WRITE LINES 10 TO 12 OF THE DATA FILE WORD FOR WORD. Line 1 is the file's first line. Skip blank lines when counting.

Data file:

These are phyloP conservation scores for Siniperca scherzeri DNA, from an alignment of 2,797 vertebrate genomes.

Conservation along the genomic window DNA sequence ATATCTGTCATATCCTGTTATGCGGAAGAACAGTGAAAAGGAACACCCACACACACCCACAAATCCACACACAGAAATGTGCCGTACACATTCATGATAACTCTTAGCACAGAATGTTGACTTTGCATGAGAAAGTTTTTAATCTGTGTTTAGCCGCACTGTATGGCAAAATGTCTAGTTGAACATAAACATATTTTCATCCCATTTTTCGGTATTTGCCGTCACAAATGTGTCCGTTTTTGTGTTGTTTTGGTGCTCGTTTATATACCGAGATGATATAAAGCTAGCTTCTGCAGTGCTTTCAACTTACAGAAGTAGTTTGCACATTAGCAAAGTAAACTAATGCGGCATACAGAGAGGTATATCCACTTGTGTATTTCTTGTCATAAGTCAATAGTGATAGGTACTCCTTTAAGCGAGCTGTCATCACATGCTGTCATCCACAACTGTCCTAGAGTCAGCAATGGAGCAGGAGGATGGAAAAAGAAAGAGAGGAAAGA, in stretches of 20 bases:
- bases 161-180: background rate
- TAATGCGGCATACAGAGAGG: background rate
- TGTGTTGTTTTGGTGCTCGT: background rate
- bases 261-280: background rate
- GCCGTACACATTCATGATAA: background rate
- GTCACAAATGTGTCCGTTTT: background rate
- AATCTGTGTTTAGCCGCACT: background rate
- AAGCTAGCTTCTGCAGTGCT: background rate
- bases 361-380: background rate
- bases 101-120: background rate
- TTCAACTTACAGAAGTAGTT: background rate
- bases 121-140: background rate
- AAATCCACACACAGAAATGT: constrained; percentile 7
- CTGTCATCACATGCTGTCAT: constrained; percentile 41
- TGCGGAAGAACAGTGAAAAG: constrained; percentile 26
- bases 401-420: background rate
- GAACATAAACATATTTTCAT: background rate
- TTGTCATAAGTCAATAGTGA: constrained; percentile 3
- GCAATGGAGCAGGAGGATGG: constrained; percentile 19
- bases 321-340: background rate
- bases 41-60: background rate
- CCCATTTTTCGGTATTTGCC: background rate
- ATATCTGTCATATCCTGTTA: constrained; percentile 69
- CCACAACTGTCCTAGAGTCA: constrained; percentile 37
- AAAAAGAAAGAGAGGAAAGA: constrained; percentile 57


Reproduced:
- AAGCTAGCTTCTGCAGTGCT: background rate
- bases 361-380: background rate
- bases 101-120: background rate